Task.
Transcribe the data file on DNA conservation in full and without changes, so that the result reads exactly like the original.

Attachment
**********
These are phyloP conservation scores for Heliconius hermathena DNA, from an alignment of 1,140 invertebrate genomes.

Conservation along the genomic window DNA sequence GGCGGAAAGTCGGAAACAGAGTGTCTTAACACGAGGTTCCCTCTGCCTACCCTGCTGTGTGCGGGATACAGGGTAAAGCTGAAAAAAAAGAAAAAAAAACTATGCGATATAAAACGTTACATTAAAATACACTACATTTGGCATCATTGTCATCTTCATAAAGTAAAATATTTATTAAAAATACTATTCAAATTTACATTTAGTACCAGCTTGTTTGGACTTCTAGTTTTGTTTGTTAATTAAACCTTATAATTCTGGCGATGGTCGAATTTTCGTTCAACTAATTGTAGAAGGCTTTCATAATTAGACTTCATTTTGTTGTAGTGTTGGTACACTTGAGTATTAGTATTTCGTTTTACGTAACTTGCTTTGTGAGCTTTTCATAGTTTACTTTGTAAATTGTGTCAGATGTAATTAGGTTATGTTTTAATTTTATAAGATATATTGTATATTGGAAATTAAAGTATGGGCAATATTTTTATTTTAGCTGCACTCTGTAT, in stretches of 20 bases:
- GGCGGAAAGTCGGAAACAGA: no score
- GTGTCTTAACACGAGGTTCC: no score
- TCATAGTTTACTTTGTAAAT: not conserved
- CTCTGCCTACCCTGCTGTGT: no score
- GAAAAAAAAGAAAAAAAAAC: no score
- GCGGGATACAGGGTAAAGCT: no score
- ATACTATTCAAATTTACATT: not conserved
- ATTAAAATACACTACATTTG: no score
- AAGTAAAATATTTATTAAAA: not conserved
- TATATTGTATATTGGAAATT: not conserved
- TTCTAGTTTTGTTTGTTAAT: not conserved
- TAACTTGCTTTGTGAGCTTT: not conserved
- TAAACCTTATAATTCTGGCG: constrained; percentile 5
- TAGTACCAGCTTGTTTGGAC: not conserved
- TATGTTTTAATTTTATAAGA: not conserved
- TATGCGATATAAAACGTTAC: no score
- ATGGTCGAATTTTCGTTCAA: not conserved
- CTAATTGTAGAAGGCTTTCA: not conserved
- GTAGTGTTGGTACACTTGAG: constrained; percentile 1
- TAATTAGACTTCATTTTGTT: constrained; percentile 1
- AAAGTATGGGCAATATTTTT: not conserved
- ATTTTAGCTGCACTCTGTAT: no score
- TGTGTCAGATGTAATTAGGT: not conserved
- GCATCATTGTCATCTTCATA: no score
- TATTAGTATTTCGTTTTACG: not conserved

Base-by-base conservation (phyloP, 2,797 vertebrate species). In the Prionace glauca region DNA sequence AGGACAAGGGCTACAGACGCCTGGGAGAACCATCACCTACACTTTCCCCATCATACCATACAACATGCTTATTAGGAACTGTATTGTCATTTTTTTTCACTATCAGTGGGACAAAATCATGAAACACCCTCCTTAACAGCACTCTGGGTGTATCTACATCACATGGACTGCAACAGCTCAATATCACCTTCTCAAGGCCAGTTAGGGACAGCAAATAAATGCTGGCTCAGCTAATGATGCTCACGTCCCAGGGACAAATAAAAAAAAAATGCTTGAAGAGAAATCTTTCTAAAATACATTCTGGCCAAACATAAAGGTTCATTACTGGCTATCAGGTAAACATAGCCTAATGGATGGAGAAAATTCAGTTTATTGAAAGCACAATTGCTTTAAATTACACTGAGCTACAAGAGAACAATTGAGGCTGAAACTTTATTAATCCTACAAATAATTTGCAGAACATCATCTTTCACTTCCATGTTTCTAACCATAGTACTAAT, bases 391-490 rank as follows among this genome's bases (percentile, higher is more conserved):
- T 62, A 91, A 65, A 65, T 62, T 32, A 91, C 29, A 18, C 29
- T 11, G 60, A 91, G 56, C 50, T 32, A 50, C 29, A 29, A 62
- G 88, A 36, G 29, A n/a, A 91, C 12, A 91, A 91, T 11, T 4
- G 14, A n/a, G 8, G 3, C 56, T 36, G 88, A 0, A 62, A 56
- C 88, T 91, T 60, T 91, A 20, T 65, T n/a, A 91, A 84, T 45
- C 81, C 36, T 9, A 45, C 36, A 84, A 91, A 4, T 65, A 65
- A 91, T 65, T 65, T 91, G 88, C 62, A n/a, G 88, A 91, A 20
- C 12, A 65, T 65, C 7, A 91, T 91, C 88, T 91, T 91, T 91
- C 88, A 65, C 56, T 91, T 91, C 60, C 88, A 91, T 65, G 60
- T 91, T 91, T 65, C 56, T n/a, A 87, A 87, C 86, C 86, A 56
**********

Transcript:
These are phyloP conservation scores for Heliconius hermathena DNA, from an alignment of 1,140 invertebrate genomes.

Conservation along the genomic window DNA sequence GGCGGAAAGTCGGAAACAGAGTGTCTTAACACGAGGTTCCCTCTGCCTACCCTGCTGTGTGCGGGATACAGGGTAAAGCTGAAAAAAAAGAAAAAAAAACTATGCGATATAAAACGTTACATTAAAATACACTACATTTGGCATCATTGTCATCTTCATAAAGTAAAATATTTATTAAAAATACTATTCAAATTTACATTTAGTACCAGCTTGTTTGGACTTCTAGTTTTGTTTGTTAATTAAACCTTATAATTCTGGCGATGGTCGAATTTTCGTTCAACTAATTGTAGAAGGCTTTCATAATTAGACTTCATTTTGTTGTAGTGTTGGTACACTTGAGTATTAGTATTTCGTTTTACGTAACTTGCTTTGTGAGCTTTTCATAGTTTACTTTGTAAATTGTGTCAGATGTAATTAGGTTATGTTTTAATTTTATAAGATATATTGTATATTGGAAATTAAAGTATGGGCAATATTTTTATTTTAGCTGCACTCTGTAT, in stretches of 20 bases:
- GGCGGAAAGTCGGAAACAGA: no score
- GTGTCTTAACACGAGGTTCC: no score
- TCATAGTTTACTTTGTAAAT: not conserved
- CTCTGCCTACCCTGCTGTGT: no score
- GAAAAAAAAGAAAAAAAAAC: no score
- GCGGGATACAGGGTAAAGCT: no score
- ATACTATTCAAATTTACATT: not conserved
- ATTAAAATACACTACATTTG: no score
- AAGTAAAATATTTATTAAAA: not conserved
- TATATTGTATATTGGAAATT: not conserved
- TTCTAGTTTTGTTTGTTAAT: not conserved
- TAACTTGCTTTGTGAGCTTT: not conserved
- TAAACCTTATAATTCTGGCG: constrained; percentile 5
- TAGTACCAGCTTGTTTGGAC: not conserved
- TATGTTTTAATTTTATAAGA: not conserved
- TATGCGATATAAAACGTTAC: no score
- ATGGTCGAATTTTCGTTCAA: not conserved
- CTAATTGTAGAAGGCTTTCA: not conserved
- GTAGTGTTGGTACACTTGAG: constrained; percentile 1
- TAATTAGACTTCATTTTGTT: constrained; percentile 1
- AAAGTATGGGCAATATTTTT: not conserved
- ATTTTAGCTGCACTCTGTAT: no score
- TGTGTCAGATGTAATTAGGT: not conserved
- GCATCATTGTCATCTTCATA: no score
- TATTAGTATTTCGTTTTACG: not conserved

Base-by-base conservation (phyloP, 2,797 vertebrate species). In the Prionace glauca region DNA sequence AGGACAAGGGCTACAGACGCCTGGGAGAACCATCACCTACACTTTCCCCATCATACCATACAACATGCTTATTAGGAACTGTATTGTCATTTTTTTTCACTATCAGTGGGACAAAATCATGAAACACCCTCCTTAACAGCACTCTGGGTGTATCTACATCACATGGACTGCAACAGCTCAATATCACCTTCTCAAGGCCAGTTAGGGACAGCAAATAAATGCTGGCTCAGCTAATGATGCTCACGTCCCAGGGACAAATAAAAAAAAAATGCTTGAAGAGAAATCTTTCTAAAATACATTCTGGCCAAACATAAAGGTTCATTACTGGCTATCAGGTAAACATAGCCTAATGGATGGAGAAAATTCAGTTTATTGAAAGCACAATTGCTTTAAATTACACTGAGCTACAAGAGAACAATTGAGGCTGAAACTTTATTAATCCTACAAATAATTTGCAGAACATCATCTTTCACTTCCATGTTTCTAACCATAGTACTAAT, bases 391-490 rank as follows among this genome's bases (percentile, higher is more conserved):
- T 62, A 91, A 65, A 65, T 62, T 32, A 91, C 29, A 18, C 29
- T 11, G 60, A 91, G 56, C 50, T 32, A 50, C 29, A 29, A 62
- G 88, A 36, G 29, A n/a, A 91, C 12, A 91, A 91, T 11, T 4
- G 14, A n/a, G 8, G 3, C 56, T 36, G 88, A 0, A 62, A 56
- C 88, T 91, T 60, T 91, A 20, T 65, T n/a, A 91, A 84, T 45
- C 81, C 36, T 9, A 45, C 36, A 84, A 91, A 4, T 65, A 65
- A 91, T 65, T 65, T 91, G 88, C 62, A n/a, G 88, A 91, A 20
- C 12, A 65, T 65, C 7, A 91, T 91, C 88, T 91, T 91, T 91
- C 88, A 65, C 56, T 91, T 91, C 60, C 88, A 91, T 65, G 60
- T 91, T 91, T 65, C 56, T n/a, A 87, A 87, C 86, C 86, A 56